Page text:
The new Nova is fun, but I miss Richard Ryder. Here was a teenage hero who was actually allowed to grow and mature into a competent adult hero.
 

Metalix Knightmare

New member
Sep 27, 2007
831
0
0
Areloch said:
How on earth does a 15 year old MIT student get access to that kinda stuff?
From what I can remember? Stealing parts from other student's projects. I'm PRETTY certain that's what happened at least.

Which is Stupid considering Dr. Doom had a ton of reasources given to him to do science with. You'd figure a 15 year old (yeah right she's 15) prodigy would practically have the school throwing her materials.
 

springheeljack

Red in Tooth and Claw
May 6, 2010
645
0
0
Are people still trying to say that Rey is not a good character? Give it up already you aren't convincing anyone new so stop trying to shoehorn it into every discussion


(Sigh of course they will keep doing it right?)
 

votemarvel

Elite Member
Legacy
Apr 11, 2020
1,353
3
43
Country
England
Riri building her suit at MIT isn't a big surprise. After all Tony built a Iron Man suit in the back of a Radio Shack and took off to help the Avengers fight Godzilla (though a mutated one because Marvel had lost the license at that point).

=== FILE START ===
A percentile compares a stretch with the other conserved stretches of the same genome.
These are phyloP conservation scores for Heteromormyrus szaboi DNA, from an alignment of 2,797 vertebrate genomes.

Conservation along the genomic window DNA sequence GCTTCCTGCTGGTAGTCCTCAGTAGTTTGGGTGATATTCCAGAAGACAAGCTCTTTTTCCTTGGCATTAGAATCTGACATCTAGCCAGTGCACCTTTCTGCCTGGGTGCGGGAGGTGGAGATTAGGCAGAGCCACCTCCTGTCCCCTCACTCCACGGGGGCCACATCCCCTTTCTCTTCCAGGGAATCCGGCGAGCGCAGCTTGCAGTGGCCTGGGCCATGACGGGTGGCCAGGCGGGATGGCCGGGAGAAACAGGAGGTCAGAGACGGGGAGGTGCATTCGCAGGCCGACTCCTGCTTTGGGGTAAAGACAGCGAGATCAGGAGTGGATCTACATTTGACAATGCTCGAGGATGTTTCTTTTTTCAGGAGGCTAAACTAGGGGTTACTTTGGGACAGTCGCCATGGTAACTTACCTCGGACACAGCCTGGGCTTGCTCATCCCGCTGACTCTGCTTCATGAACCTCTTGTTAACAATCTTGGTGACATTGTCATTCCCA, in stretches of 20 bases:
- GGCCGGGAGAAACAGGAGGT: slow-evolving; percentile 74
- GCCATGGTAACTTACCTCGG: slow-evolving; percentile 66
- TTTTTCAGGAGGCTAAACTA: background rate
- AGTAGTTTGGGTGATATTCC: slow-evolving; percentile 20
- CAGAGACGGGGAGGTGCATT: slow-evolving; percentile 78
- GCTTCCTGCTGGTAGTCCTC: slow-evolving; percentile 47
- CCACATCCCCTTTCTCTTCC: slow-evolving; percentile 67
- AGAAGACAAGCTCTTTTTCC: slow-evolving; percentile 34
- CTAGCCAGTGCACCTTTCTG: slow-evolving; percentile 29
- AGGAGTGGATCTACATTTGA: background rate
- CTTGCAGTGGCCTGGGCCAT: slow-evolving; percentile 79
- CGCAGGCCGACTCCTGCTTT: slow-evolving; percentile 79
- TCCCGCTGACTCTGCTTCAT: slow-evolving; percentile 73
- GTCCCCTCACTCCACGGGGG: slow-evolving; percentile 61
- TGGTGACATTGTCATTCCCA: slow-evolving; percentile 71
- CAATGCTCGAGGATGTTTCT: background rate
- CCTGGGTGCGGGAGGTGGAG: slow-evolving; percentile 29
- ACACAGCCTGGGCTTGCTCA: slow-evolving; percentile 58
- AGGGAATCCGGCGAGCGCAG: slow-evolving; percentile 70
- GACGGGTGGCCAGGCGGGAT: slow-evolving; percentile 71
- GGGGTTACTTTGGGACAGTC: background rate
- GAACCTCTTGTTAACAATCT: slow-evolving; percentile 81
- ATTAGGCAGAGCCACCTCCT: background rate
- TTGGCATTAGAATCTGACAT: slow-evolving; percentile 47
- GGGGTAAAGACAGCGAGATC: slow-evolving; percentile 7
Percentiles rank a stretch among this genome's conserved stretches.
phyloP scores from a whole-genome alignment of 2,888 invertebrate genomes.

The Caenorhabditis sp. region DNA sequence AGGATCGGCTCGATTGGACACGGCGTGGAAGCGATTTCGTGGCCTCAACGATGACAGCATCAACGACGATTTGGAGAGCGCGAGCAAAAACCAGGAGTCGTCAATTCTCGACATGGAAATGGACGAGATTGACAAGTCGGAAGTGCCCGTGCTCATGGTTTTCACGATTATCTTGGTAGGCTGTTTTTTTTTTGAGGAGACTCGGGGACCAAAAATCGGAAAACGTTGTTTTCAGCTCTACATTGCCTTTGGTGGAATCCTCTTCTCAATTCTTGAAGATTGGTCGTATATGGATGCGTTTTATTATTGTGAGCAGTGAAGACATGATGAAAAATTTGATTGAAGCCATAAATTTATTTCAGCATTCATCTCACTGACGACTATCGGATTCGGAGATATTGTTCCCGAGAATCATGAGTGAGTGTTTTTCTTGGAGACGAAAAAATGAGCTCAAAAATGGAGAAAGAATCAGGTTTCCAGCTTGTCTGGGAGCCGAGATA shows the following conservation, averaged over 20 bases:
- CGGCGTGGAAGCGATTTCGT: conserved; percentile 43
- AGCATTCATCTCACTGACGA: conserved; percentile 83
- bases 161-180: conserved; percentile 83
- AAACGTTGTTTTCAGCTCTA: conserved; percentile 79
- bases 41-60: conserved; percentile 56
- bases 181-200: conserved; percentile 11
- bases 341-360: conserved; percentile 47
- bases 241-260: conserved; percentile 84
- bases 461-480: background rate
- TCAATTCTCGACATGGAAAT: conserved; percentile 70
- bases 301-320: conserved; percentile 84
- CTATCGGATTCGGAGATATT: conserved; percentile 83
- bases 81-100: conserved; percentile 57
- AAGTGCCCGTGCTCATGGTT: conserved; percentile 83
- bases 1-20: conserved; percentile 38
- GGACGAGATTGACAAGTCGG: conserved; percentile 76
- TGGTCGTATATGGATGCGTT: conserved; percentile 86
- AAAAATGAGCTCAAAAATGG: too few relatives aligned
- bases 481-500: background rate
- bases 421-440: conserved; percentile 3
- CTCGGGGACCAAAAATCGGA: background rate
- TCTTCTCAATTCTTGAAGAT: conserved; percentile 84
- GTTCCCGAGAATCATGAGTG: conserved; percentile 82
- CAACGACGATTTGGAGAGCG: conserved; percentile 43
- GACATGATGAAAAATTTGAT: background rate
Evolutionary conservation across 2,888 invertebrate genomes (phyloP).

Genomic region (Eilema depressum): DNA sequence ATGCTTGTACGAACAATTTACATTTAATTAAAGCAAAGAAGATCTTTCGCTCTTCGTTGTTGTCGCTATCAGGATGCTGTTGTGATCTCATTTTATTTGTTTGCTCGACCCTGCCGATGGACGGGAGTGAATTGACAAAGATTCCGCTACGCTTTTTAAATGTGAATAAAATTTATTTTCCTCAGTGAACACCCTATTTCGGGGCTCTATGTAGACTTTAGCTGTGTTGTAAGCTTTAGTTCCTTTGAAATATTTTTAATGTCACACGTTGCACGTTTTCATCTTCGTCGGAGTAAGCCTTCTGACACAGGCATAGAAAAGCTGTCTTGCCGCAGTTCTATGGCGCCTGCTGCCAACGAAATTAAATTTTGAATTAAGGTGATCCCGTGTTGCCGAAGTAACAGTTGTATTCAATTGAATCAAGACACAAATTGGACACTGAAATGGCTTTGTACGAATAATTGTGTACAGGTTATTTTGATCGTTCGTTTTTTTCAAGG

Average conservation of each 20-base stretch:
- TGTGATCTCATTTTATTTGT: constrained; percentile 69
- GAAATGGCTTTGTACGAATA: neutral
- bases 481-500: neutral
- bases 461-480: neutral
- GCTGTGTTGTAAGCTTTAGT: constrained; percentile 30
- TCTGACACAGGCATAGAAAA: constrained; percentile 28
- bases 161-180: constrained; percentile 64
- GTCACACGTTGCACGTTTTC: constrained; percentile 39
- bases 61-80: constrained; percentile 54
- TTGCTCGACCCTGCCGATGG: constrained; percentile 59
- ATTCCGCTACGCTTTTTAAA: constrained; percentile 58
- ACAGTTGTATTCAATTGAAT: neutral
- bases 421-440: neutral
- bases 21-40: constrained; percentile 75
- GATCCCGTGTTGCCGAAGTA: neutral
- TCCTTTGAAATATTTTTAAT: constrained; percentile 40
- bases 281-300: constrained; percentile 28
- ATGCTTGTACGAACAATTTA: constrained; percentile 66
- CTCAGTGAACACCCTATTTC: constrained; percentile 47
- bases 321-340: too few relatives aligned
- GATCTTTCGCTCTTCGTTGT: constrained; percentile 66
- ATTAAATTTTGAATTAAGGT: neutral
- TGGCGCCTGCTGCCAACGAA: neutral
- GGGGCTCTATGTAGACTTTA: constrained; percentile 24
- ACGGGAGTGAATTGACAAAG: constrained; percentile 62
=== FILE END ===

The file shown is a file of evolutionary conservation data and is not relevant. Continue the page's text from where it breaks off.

As to the technology argument. It has been shown on page that Reed Richards essentially blackmails companies into paying him not to release new technologies and inventions. I kind of think at times that Reed is a bigger arsehole than Doom. I wouldn't be shocked if the other super-scientists take a similar stance to things.

I actually think that people like Jane Foster as Thor shouldn't be on the main Avengers roster either. Yes she's got a decent powerset but that doesn't give her the centuries of combat experience that the Odinson has.
 

sanquin

New member
Jun 8, 2011
1,837
0
0
Changing existing male characters to women just sounds like pandering to me. If you want to make a black female superhero, make a new one... There should be no need to replace old ones unless they actually get old.
 
Feb 26, 2014
668
0
0
sanquin said:
Changing existing male characters to women just sounds like pandering to me. If you want to make a black female superhero, make a new one... There should be no need to replace old ones unless they actually get old.